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This week’s Tech.pinions podcast features Carolina Milanesi and Bob O’Donnell discussing Microsoft’s new Surface Go mini 2-in-1 device and Apple’s updated MacBook Pros, analyzing the recent the PC market shipment numbers, and talking about the latest version of Microsoft’s chat application Teams.
If you happen to use a podcast aggregator or want to add it to iTunes manually the feed to our podcast is: techpinions.com/feed/podcast
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We are all both loving but are at the same time overwhelmed by the era of ‘peak TV’. A similar thing is happening with the evolution of how we watch TV. This is a landscape that is experiencing a glut of offerings, with more coming – and with it the inevitable fragmentation and customer confusion. If I look at the roadmap over the next couple of years, I see this becoming worse before it gets better. The question is, how might it get better, and who will be the winners (hopefully consumers) and losers?
First, how did we get here? For the 50+ crowd, it started with the VCR. For the 40+ crowd, things changed with DVRs and the whole notion of time shifting. But that landscape was still largely owned by the cable companies, who turned this into a new way to charge you an extra 10-15 bucks a month. The next major shift was the penetration of good enough broadband networks and Netflix’s big shift to online – and the bet on content and concomitant rise of other ‘over the top’ (OTT) options, from Hulu to Amazon to YouTube and a whole bunch of other ones. In recognition, and perhaps semi-capitulation, those who were being disrupted — Comcast, DISH, DirecTV — are also now disrupting themselves with a slew of the industry’s worst acronyms since ‘throttling’: ‘skinny bundles’, ‘vMPVDs’, and the like.
How are they doing it, you ask? In part, by stripping out some of the stuff you don’t want to pay for, but then occasionally want…such as live sports. Remember the Oscar-nominated song, “Blame Canada” from South Park? The Pay TV anthem should be “Blame the NFL! Blame ESPN!” for this whole confusing mess. If a neophyte/technophobe asks you the following question at a cocktail party: “I hear I can cut cable. What are the options?” G’luck, you’ll be three drinks into it or they’ll have walked off.
And just when you think this might have sorted this itself out….when the vMPVDs (say that one out loud or try typing it ten times) like DirecTV Now and YouTube TV offer a critical mass of channels and functionality, so you only have to make eensey-weensy levels of compromise instead of God-awful [First World Problem-ish] levels of compromises, along come a whole lot of industry perambulations that are going to create a hot mess all over again. Love Netflix? Say goodbye to Disney and Pixar next year, and say hello to Disney’s own branded streaming service. Thought you had sports figured out or chose the vMPVD that had the most sports content? Say hello to ESPN+ (has anyone said hello to ESPN+?). Then, look at the daily headlines — AT&T-Time Warner (please, please, please don’t mess with HBO)! The battle for Viacom/CBS! The bidding war for 21st Century Fox! What’s Apple Gonna Do? — and the 20% – ish of you who have cut the cord, alongside the rest of you who are understandably deer in the headlights on this one, will have rapidly concluded that whatever choice you made isn’t exactly future-proofed.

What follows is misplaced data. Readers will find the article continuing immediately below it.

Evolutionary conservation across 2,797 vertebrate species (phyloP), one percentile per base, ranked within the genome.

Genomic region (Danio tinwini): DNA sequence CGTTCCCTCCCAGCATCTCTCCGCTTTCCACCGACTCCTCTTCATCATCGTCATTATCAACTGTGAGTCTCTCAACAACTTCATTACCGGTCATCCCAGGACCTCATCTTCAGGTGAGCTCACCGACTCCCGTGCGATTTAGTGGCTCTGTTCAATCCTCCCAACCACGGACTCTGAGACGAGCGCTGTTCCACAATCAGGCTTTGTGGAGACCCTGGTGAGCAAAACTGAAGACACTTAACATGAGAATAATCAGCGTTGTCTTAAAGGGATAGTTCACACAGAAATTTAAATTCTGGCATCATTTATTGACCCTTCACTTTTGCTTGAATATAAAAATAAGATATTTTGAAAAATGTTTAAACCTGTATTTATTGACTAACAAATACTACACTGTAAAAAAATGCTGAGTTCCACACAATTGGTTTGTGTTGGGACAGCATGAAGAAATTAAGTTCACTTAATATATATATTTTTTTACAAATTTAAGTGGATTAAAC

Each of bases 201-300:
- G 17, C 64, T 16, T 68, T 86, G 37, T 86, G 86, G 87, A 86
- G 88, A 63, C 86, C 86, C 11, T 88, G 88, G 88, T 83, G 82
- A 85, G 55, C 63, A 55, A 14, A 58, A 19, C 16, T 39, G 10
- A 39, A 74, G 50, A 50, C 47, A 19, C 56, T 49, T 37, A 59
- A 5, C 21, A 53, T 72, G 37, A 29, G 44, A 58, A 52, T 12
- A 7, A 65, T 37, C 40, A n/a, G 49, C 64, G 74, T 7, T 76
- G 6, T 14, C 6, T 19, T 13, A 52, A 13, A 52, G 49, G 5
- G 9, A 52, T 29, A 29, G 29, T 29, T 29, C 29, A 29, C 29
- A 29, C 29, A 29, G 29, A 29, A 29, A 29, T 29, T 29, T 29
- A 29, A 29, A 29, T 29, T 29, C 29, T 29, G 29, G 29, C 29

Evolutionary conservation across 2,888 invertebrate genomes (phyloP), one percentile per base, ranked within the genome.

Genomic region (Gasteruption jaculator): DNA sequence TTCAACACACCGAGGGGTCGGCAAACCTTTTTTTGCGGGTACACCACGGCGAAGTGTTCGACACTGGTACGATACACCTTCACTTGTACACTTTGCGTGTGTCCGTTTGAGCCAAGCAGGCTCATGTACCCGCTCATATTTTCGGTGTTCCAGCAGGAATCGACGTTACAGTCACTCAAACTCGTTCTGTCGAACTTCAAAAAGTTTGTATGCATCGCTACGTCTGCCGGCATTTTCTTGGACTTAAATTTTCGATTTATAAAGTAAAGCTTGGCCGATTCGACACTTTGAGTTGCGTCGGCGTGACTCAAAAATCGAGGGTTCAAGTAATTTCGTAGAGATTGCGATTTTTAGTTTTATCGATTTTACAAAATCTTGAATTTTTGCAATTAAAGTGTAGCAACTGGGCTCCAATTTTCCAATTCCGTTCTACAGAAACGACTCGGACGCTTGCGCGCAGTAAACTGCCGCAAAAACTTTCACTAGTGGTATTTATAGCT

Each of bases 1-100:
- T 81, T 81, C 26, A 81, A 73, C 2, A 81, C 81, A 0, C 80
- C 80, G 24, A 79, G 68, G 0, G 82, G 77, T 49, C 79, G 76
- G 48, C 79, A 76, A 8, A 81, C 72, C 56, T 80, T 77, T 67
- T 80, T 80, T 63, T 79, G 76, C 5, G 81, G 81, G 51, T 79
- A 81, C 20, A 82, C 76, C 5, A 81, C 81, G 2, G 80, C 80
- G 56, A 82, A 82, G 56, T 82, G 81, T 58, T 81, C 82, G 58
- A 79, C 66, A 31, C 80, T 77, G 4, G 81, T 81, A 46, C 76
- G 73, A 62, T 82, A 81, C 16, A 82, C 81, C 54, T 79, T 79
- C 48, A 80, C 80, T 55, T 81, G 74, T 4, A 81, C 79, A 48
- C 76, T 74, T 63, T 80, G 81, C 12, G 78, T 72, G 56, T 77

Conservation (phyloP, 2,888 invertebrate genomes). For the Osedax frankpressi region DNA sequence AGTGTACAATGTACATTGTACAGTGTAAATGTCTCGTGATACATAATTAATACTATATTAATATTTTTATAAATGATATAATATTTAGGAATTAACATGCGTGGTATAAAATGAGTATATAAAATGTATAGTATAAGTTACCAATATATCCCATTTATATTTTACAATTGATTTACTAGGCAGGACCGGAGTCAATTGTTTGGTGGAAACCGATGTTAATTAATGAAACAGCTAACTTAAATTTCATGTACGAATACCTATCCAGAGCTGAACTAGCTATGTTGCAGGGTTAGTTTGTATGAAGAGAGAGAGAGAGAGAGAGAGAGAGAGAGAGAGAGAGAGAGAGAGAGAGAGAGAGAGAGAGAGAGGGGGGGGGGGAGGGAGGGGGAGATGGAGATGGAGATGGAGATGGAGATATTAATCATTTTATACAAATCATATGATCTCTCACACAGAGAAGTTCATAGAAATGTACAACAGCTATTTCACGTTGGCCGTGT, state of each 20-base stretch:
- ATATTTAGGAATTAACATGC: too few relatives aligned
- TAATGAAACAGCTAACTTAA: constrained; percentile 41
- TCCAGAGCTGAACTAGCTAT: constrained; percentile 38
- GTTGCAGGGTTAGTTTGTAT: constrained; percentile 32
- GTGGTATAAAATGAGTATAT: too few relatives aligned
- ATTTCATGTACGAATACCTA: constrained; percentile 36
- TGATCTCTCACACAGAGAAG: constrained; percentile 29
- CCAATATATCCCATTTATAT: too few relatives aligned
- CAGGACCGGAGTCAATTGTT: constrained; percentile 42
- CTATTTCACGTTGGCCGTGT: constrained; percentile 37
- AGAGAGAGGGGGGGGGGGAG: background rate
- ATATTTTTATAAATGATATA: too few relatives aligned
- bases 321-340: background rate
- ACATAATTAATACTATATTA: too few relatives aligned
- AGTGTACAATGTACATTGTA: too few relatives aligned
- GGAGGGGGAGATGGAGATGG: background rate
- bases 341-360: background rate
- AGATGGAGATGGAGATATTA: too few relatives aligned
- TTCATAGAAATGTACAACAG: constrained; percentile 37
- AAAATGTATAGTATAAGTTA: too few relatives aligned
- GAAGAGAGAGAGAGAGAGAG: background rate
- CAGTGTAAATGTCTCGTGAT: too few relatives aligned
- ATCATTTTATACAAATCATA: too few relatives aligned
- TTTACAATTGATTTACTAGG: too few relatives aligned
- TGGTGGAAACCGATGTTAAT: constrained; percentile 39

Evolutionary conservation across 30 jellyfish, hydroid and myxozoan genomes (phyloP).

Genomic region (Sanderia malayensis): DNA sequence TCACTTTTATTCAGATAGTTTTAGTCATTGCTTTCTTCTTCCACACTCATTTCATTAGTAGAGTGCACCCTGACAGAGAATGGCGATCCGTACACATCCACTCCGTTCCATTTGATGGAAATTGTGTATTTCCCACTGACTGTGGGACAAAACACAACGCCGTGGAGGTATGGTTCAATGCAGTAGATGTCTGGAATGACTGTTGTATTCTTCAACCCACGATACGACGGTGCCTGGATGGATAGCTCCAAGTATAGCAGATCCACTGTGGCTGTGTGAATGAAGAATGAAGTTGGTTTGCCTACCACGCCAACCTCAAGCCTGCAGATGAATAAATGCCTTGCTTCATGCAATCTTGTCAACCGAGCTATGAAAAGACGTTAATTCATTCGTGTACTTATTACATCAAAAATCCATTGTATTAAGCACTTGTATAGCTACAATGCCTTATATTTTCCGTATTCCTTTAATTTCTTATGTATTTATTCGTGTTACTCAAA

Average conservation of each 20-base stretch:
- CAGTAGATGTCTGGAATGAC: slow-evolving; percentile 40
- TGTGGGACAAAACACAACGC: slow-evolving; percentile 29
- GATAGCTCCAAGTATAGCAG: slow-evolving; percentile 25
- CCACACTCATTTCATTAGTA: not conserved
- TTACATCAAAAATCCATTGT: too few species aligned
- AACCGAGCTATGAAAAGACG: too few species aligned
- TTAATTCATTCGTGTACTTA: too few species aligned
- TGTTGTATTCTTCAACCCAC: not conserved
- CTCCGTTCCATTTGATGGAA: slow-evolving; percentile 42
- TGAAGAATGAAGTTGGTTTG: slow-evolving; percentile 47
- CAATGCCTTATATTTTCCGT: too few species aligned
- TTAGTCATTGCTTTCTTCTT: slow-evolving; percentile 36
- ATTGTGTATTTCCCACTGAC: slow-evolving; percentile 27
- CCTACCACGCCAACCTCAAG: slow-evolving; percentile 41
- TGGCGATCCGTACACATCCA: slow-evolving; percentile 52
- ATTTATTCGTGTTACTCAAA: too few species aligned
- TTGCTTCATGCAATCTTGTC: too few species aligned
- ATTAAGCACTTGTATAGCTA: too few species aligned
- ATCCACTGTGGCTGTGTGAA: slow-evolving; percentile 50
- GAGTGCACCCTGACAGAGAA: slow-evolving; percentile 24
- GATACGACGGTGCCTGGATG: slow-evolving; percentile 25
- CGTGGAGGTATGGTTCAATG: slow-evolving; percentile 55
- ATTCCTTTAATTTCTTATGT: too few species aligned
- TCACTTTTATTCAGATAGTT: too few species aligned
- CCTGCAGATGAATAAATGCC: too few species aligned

And then, on your next trip outside the U.S., try to figure out what you can and can’t watch on your tablet (Netflix, mostly yes! Most other stuff, mostly no!).
Actually, what you might conclude, after skinny bundling it, plus the new (surprise!) unbundled price of broadband, plus Netflix, plus Hulu, plus Amazon, plus HBO, plus Showtime, plus some sports, plus the 3-4 things your particular vMPVD inevitably doesn’t have, plus the three sticks for your “not smart TVs”…end up being more expensive and a whole lot more trouble than if you’d just stuck with cable in the first place. Or, plunge yourself back into the 1970s with an antenna (really, they’re selling like hot cakes) and actually watch This is Us when it’s on and with your family. Or, you could head in the Leave No Trace direction.
Kidding aside, there are some great things happening. Yes, Peak TV with 500+ new scripted shows this year alone, and untold billions being unleashed to create more content. Lots more choice of programming options and bundles. And there are steady improvements in on-screen UIs, programming guides, and even voice integrations such as Alexa to help make all this stuff a bit easier to sort, search for, and figure out.